"As a public policy and safety law firm, we are involved in high profile cases literally all over the world," stated Brent Coon.  “It is refreshing to be able to handle another serious legal matter right here in our own backyard.  We coincidentally found ourselves back in Orange County just a few months ago as one of the lead counsel firms on the TPC explosion case in Port Neches, which was transferred from Jefferson County to Orange Texas by the Texas Supreme Court.  I grew up about 10 miles from where this derailment took place, so I am very familiar with how a derailment in this area would impact the local community.  This is primarily a hard- working blue-collar area and a few thousand dollars in losses to area residents and business owners is a very serious amount in each of their pocketbooks.  It is admirable that some of the clients were willing to step out front and be the class representatives in this case, and hopefully we will be able to work with KCS to reach an amicable resolution to the case soon,"  says Coon, lead counsel on the case.  

Attorney John Fabry added, “The Class Action is a legal tool to help level the playing field between the individual and a large corporation such as KCS. These actions provide a more efficient way for the judicial system to conduct litigation for similarly situated individuals, eliminating the need to relitigate common issues in a large number of individual cases. The effectiveness of Class Actions in helping individuals to hold large corporations accountable for their conduct is probably why they have been under almost constant attack by business interests.”

“At this unique time when most Americans are facing grave health and financial insecurity due to the global pandemic, the negligent conduct of Kansas City Southern makes the situation worse for the residents of Orange, Texas.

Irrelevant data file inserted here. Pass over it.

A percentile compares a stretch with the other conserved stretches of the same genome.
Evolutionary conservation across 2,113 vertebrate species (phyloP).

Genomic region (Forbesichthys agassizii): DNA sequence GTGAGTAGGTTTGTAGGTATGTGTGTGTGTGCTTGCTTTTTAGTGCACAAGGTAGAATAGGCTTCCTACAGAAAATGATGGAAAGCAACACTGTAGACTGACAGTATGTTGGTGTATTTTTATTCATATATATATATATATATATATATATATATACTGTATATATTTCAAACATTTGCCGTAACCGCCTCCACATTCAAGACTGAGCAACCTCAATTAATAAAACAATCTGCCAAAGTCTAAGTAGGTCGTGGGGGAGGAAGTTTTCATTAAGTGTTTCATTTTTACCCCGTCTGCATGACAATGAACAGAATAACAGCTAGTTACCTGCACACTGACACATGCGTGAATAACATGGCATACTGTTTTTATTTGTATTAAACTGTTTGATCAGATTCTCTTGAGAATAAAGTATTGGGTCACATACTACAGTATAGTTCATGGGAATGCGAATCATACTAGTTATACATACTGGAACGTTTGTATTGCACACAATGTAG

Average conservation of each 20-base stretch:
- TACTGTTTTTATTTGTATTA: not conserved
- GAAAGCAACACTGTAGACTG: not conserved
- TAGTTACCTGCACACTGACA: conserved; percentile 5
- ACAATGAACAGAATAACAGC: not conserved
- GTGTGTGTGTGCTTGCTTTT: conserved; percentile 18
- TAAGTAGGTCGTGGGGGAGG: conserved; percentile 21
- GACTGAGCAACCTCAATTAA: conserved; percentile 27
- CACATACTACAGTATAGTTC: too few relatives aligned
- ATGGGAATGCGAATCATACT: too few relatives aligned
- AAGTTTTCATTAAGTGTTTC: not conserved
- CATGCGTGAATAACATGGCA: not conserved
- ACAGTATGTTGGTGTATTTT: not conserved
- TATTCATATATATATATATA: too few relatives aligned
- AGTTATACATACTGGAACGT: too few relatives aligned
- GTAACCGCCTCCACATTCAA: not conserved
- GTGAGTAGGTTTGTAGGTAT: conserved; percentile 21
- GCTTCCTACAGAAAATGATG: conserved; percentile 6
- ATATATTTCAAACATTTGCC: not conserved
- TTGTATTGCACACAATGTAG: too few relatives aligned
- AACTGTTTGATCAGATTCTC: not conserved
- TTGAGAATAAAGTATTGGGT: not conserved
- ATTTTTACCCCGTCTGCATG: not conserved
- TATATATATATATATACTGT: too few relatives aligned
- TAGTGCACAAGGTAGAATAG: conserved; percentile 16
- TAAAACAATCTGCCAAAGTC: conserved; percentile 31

Brent Coon concluded, "At the end of the day, as a public policy law firm, we hope to not only achieve fair restitution to those impacted from the derailment, but to reduce the risk of similar incidents in the future.  Many of these derailments occur because the railroad companies do not adequately maintain the tracks. Over 10,000 derailments of some form occur annually, the majority of them associated to maintenance and budgetary issues within the railroad industry.  While it is bad enough for a load of grain to spill in a derailment in an isolated farming area, this region services the petro-chemical industry, and a tremendous amount of highly toxic and explosive chemicals are transported every day in and out of local ports, plants, and terminals.  We will push the Federal Railroad Administration to improve scrutiny and inspection of these high risk zones to reduce the likelihood of future mishaps like this, as some could have widespread and fatal consequences.  In this case, the monoethanolamine (MEA) that spilled in the derailment of some of the tank cars is a known toxin, and long term effects have not been conclusively studied.  A full cleanup, decontamination, and remediation of the impacted areas is a very important step in re-establishing a safe environment to that area, and stricter oversight would reduce the risk of future incidents."